In 2012, I did a little “Read it, then watch it” post, and — of course — included The Virgin Suicides by Jeffrey Eugenides. The book is one of my favorites, which is simple and so complicated for someone who loves more and more books each year. I’ve been writing more lately, so I’ve been thinking about writing — what I want to do, what it can do for the reader, and my favorite books are always on my mind when I’m juggling those sorts of questions in my head.
The Virgin Suicides is one of those books that settled into my soul the first time I read it. I’d say I wish I would have written it, but I love the Jeffrey Eugenides did. Reading it means it appeared to me whole, without the sweat and editing and tears that belong to the writer during the creation of a novel. I will say that, one day, I hope to have something as luminous in my own catalog. I hope to have the ability to capture beauty and darkness the way Eugenides does — because that combination is the lifeblood of so many of my story ideas.
A few weeks ago, my friend Galit asked me to recommend my favorite book in a single sentence. My brain could barely process the idea, but I came up with one, and I’m thrilled to have it included in an article she wrote — find 7 more amazing book recommendations from readers.
In The Virgin Suicides, Jeffery Eugenides uses evocative, hazy prose to explore the suicides of the Lisbon sisters, outsiders who become the object of brooding, pubescent obsession, morphing into a single entity of feminine mystery.
Could you describe your favorite book in a single sentence? Humor me and try it?
Of course, I have much more to say about The Virgin Suicides, so I thought I’d re-post a review I originally shared with my friend, Katie, at Sluiter Nation.
Jeffrey Eugenides lyrically weaves the voyeuristic nature of teenage fascination with the adult yearning to make sense of tragic acts in The Virgin Suicides, his first novel.
The demise of the Lisbon sisters is never in doubt. Their deaths introduce the novel, and the reader is left to follow the narrator through the thirteen months that link the first and seventh suicide attempts of the doomed blonde girls obsessed over by a gaggle of neighborhood boys.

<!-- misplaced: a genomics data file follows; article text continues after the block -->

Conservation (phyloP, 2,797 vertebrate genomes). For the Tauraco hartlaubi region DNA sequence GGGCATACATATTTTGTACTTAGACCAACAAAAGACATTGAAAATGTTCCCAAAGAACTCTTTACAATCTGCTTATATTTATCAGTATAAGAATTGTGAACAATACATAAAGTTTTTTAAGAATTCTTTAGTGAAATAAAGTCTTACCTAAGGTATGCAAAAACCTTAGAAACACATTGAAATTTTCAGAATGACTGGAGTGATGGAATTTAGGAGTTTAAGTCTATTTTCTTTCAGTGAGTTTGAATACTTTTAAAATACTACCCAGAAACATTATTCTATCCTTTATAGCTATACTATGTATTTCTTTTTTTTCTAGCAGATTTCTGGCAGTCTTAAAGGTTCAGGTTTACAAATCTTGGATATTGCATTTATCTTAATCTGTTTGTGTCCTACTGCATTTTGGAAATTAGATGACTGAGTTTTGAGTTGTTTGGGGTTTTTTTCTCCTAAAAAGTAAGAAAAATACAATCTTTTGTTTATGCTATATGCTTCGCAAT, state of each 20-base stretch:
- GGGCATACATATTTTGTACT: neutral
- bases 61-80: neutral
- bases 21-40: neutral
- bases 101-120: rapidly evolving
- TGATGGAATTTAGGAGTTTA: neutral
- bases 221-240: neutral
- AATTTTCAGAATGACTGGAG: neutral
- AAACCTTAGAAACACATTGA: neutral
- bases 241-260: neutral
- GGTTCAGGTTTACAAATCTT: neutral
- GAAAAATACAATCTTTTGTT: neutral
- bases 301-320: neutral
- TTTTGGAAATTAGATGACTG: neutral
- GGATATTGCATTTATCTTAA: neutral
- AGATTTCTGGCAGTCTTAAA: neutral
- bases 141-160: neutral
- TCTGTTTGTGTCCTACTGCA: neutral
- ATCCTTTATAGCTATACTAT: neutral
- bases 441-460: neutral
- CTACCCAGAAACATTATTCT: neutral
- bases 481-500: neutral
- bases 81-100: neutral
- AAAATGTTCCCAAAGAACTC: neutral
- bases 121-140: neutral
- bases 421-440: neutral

Narrated by an unnamed classmate of the five sisters, The Virgin Suicides probes at an idyllic, lazily complacent suburban neighborhood in the seventies, trying to brush aside the blanket of fallen autumn leaves to find the girls’ motivation, intent on ending their lives.
Fiercely sheltered by their parents, the girls are outsiders, the object of brooding, childish obsession, morphing into a single entity of feminine mystery.
As I fell into Eugenides’ lyrical prose, I searched for understanding alongside the narrator, studying the clues offered, descriptions of photographs and interviews and sparse personal memories that the adult narrator clings to in order to identify what really happened with the girls so many years before.
It’s not a surprise that the only sister to assert an identity separate from her sisters is Lux, the rebellious, promiscuous sister, smoking at school and sneaking out of her house with nameless, faceless one-night stands.
Always watching the girls from a distance, it becomes clear that the narrator has been shaped forever by his infatuation with the Lisbon girls, more affected by his ideas about them than his actual, extremely limited interaction with them.
At the end, I didn’t know much more about the sisters’ reasons for suicide than the narrator, which didn’t detract from my fierce enjoyment of the novel. The haunting prose, alone, is enough to compel me to read this book time after time.
Dark humor pervades the story, from an aside mention of a cast-iron doorstop that eventually aids one sister’s suicide to worried specialists trying to find a message from the girls in their favorite record albums. That subtle humor provides texture to the tale, distancing me from the overtly tragic nature of five girls in one family killing themselves in just over one calendar year.
The compelling power of male, teenage desire is at the heart of this story, the girls simply pawns in the fantasies of their neighbors, their death a satirically cautionary tale about believing too deeply in the first stirrings of teenage lust.